With yesterday's mortgage rates already near longer-term lows, all it took was a modest improvement for today's rates to officially hit their best levels since February. The strong move in the bond market (which dictates rates) was more than enough.
Back in February, we were passing through the present rate range on the way UP, and there were few--if any--reasons to think that we'd return to those levels given the present realities. Specifically, covid case counts are roughly as low as they've been since the start of the pandemic. Economic data has been strong. Inflation metrics have been running hot (inflation is bad for rates). And the Fed is increasingly talking about dialing back its rate-friendly bond-buying programs.
But as is always the case, markets were trying to price in as much of the future as possible when rates were rising, and now they're trying to get ahead of the next move (the one where the rising rate trend cools off). In fact, they've been doing that for several months now, based on the knowledge that friendly Fed policies would be intact at least until this fall and that the surge in economic momentum associated with reopening would eventually level off.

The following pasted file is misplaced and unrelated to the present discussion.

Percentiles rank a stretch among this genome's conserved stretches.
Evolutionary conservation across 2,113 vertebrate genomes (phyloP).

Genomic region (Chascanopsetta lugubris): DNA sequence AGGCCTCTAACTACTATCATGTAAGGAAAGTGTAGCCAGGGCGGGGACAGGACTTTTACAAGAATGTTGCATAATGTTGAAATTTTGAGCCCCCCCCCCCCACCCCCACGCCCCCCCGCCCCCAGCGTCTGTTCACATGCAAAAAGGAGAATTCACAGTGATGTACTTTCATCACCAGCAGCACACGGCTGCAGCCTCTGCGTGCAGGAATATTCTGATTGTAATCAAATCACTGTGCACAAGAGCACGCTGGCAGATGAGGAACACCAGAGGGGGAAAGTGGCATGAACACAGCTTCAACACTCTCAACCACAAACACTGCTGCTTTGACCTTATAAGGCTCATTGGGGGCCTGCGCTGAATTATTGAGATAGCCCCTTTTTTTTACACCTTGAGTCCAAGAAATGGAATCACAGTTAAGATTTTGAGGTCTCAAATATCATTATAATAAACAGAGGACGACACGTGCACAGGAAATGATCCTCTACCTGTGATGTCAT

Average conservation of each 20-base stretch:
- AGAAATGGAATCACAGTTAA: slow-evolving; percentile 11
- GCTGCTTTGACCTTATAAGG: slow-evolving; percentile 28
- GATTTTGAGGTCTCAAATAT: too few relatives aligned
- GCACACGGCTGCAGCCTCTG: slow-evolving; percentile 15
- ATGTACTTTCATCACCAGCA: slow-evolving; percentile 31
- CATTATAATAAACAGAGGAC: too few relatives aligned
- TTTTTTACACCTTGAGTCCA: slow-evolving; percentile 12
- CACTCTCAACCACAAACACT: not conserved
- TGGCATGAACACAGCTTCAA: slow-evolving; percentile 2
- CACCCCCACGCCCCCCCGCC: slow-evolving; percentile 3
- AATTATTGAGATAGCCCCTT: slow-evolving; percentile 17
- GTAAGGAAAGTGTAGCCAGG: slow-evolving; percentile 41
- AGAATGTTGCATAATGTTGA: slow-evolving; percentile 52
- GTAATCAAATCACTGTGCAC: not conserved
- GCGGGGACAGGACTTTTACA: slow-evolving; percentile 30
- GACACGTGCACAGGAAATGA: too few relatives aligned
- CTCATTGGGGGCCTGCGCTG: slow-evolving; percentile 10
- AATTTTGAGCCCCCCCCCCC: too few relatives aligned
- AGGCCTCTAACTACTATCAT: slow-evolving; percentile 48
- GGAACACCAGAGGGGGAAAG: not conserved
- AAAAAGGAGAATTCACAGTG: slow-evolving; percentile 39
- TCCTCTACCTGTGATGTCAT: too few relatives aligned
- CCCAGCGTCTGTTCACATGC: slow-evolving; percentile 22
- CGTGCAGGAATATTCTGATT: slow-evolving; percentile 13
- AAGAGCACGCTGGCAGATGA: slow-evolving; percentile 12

While there continue to be positive economic anecdotes, there are just as many reports speaking to that notion of leveling-off. Combine that with buyer fatigue/wariness (housing, vehicles, stocks), growing concern over the delta variant, cooling inflation expectations, and a distinct leveling-off in the vaccination rate, and it's easy enough to reconcile a healthy push back against what was shaping up to be a year of rising rates.
The average lender is once again able to dip into the high 2's when it comes to top tier conventional purchase scenarios. Refi rates continue to be slightly higher--especially cash-out refis.